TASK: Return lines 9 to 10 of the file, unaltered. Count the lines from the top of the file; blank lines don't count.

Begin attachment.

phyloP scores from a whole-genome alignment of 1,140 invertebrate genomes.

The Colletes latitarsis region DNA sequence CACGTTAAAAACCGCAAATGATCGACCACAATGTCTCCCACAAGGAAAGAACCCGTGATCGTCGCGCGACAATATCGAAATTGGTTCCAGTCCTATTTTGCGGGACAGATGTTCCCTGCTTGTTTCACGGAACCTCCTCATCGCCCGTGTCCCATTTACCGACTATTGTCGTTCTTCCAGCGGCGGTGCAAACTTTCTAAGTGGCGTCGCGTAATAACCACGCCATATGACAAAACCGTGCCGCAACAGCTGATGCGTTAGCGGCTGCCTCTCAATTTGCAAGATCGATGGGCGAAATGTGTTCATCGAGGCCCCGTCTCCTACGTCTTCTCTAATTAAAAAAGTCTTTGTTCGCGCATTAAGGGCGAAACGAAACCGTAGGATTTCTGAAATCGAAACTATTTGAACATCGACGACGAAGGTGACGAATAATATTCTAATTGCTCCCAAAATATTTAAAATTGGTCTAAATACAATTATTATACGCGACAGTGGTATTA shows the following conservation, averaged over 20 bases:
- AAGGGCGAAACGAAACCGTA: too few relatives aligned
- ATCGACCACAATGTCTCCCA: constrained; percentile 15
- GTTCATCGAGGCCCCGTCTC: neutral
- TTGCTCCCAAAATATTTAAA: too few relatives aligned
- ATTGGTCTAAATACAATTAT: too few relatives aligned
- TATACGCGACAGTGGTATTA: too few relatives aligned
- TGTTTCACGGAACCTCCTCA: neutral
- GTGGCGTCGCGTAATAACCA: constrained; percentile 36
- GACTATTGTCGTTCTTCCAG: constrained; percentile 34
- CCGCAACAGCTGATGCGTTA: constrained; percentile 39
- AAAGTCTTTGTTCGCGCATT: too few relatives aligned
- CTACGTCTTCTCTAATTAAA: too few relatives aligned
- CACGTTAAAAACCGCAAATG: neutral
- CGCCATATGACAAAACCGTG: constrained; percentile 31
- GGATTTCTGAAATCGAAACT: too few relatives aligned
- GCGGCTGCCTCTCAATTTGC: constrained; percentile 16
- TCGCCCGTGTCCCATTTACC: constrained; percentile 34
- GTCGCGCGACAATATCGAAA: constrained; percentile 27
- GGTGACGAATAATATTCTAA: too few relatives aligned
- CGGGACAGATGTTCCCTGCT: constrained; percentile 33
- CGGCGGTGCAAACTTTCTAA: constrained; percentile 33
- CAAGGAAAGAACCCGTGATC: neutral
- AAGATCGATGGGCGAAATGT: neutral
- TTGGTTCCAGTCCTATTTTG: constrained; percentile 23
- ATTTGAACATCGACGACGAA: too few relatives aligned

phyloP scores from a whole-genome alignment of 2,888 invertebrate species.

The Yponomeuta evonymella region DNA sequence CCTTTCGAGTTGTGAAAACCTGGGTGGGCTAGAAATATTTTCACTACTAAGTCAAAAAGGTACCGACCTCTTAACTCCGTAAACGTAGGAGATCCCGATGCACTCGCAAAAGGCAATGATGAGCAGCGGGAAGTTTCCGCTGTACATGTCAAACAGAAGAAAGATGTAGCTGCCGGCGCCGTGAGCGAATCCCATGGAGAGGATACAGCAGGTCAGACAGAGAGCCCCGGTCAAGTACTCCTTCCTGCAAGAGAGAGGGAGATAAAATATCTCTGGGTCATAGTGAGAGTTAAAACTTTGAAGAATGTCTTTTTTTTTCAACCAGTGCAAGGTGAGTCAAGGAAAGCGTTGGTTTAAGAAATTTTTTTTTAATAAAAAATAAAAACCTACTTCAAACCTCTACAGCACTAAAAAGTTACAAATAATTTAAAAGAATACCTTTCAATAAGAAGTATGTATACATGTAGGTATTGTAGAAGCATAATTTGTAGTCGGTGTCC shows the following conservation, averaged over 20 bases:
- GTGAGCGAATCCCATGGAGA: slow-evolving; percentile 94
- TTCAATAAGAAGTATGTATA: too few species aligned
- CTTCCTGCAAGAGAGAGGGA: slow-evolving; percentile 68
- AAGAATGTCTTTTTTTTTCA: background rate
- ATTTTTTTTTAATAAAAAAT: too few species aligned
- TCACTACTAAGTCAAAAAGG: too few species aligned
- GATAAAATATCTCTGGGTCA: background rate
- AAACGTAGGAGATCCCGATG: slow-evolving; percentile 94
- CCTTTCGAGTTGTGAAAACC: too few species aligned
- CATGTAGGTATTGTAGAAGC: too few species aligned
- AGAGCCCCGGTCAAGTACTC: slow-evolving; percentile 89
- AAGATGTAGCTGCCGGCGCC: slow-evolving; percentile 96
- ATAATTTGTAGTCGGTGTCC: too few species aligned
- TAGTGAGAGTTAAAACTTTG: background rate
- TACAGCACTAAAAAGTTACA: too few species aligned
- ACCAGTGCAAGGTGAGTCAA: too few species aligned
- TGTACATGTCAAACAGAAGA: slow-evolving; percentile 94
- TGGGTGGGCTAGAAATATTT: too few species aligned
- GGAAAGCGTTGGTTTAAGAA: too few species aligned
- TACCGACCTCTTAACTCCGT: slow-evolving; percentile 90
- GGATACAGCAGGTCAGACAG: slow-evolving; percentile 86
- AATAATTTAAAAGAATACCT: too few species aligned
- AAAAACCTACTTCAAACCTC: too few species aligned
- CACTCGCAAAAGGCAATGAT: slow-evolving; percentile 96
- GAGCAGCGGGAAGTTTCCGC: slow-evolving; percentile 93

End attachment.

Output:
- TGTTTCACGGAACCTCCTCA: neutral
- GTGGCGTCGCGTAATAACCA: constrained; percentile 36